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Question: Spider Bite

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An 8 year old boy caught a spider, placed it in a jar, and was showing it to his friend when he was bit on the hand. Initially he had minimal pain but now, 1 hour later, has significant hand and arm pain and he has vomited a few times. On physical exam, the wound site is a blanched rounded patch with central punctum, and palpation of extremity reveals muscle rigidity when compared to the other side.

Which of the following is true of this spider envenomation?
Environmental

pemsou5_wp • September 15, 2020


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  1. Kelly September 16, 2020 - 12:21 am Reply

    C) This envenomation may be misdiagnosed as acute appendicitis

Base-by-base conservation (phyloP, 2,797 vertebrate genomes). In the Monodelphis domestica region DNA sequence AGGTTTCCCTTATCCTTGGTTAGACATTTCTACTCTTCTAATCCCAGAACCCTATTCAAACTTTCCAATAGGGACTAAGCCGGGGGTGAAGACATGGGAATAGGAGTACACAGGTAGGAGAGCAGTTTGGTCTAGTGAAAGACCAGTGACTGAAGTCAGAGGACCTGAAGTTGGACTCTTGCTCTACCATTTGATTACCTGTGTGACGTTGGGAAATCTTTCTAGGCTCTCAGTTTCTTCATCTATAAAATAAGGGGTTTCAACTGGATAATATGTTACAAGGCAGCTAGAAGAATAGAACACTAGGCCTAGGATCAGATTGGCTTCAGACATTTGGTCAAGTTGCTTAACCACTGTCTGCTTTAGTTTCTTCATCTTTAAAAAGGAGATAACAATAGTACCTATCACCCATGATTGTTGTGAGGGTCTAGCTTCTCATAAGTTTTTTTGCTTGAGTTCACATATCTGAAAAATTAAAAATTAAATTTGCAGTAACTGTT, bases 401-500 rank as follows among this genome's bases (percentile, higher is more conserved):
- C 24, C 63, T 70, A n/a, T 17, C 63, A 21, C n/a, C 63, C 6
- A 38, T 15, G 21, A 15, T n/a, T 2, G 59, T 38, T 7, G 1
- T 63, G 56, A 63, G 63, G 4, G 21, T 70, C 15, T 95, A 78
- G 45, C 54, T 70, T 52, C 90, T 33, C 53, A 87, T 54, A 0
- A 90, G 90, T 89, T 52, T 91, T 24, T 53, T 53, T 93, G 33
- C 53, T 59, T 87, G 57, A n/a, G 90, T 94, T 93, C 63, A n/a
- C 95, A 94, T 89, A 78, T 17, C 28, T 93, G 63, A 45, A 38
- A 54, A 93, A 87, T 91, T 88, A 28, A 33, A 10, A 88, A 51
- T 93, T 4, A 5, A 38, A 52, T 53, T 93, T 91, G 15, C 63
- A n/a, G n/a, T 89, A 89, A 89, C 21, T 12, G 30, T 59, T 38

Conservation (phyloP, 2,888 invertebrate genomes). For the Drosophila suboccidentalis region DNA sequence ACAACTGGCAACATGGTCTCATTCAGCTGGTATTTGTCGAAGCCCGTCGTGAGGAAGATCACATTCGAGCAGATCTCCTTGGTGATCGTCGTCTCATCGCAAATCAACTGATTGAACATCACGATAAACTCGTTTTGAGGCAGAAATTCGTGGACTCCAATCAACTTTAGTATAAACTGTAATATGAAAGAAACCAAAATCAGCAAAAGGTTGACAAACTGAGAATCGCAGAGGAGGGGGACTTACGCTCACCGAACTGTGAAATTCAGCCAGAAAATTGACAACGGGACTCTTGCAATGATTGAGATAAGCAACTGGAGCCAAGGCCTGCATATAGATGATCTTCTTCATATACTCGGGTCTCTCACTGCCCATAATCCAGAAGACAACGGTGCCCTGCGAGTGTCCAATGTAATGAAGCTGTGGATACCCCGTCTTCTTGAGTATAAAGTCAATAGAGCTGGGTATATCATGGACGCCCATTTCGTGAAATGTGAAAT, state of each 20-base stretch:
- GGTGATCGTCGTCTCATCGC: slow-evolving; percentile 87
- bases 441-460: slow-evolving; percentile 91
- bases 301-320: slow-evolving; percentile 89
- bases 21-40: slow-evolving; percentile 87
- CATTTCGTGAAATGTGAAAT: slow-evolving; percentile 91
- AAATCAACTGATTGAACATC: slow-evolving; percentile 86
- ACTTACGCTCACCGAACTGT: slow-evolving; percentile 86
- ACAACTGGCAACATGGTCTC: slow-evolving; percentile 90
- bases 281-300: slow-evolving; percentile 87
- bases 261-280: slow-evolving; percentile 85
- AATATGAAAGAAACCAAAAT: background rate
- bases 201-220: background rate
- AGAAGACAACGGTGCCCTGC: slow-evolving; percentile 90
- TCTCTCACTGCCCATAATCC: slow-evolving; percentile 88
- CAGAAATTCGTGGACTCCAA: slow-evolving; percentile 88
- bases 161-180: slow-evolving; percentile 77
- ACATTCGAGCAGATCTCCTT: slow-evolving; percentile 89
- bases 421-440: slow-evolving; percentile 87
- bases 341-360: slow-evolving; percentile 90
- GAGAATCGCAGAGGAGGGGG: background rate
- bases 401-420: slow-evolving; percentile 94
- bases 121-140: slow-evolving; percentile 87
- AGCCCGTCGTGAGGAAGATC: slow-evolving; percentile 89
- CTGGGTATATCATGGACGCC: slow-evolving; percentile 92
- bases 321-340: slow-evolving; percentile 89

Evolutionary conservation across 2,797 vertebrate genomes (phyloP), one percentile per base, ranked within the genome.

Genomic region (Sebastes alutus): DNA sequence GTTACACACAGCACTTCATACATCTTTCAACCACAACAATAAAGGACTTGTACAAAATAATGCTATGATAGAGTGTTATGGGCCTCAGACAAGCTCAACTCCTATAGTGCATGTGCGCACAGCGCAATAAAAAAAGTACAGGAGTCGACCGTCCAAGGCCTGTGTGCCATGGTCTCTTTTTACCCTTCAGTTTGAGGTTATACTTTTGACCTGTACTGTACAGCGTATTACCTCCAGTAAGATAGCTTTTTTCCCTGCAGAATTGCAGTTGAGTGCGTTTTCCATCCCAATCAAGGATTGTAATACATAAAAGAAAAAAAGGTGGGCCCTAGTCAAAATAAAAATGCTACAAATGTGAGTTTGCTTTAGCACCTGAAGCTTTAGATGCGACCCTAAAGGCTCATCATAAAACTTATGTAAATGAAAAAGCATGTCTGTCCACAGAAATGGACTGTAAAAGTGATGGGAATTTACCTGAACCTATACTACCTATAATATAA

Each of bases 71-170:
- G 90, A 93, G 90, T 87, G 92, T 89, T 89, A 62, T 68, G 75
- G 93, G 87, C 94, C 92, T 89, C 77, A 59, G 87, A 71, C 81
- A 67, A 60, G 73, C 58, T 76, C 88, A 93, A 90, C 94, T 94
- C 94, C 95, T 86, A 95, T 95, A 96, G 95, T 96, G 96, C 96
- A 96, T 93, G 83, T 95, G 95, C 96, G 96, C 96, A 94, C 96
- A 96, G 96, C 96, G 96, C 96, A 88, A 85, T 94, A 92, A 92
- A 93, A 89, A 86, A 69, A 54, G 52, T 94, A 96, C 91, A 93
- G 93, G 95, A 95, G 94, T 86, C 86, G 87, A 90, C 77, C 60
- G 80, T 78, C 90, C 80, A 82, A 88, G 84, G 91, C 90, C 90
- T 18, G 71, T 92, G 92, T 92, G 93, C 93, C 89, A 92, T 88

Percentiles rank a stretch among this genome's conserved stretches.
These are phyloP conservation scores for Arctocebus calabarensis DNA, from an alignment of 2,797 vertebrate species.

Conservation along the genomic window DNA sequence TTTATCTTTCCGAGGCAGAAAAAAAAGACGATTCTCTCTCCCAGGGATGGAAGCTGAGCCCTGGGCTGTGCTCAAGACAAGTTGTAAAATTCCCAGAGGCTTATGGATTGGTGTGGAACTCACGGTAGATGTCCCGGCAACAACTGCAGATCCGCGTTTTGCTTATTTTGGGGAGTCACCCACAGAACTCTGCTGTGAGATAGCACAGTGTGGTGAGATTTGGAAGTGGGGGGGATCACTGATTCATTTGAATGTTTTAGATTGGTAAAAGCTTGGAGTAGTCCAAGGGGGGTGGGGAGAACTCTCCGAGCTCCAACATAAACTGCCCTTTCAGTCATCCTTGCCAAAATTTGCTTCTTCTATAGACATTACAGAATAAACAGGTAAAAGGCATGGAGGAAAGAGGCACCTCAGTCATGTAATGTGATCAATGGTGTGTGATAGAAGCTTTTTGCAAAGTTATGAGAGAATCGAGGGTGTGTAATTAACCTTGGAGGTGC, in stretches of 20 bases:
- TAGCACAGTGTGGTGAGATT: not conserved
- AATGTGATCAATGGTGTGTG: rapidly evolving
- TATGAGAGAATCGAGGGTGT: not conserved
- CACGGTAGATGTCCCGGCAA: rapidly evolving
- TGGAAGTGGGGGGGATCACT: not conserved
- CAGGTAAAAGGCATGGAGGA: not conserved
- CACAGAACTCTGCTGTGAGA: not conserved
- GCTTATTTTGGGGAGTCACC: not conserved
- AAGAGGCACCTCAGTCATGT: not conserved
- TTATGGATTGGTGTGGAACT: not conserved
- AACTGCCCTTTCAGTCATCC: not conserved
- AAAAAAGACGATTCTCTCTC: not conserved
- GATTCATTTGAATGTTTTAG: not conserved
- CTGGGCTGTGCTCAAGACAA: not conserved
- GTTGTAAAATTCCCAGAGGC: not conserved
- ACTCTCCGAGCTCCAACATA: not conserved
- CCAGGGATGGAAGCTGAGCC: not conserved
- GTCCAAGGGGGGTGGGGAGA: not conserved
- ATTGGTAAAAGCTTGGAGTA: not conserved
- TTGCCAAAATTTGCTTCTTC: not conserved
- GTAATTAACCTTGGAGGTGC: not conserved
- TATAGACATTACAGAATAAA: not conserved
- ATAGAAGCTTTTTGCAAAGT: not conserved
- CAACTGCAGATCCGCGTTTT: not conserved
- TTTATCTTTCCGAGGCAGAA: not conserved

The description is most consistent with a black widow spider envenomation. Brown recluse spiders, the other major serious spider envenomation in North America, are reclusive and unlikely to be caught. Widow spiders are frequently encountered outdoors. Initially the bite appears targetoid and causes no to minimal pain, but muscle pain is a prominent symptom, typically developing in 30min – 2 hours. Severe abdominal pain and muscular rigidity may be mistaken for acute abdomen. Treatment is supportive and symptoms abate over 24-72 hours, but antivenom is available for life-threatening symptoms (consult a toxicologist). The other answers are true for brown recluse spider bites.

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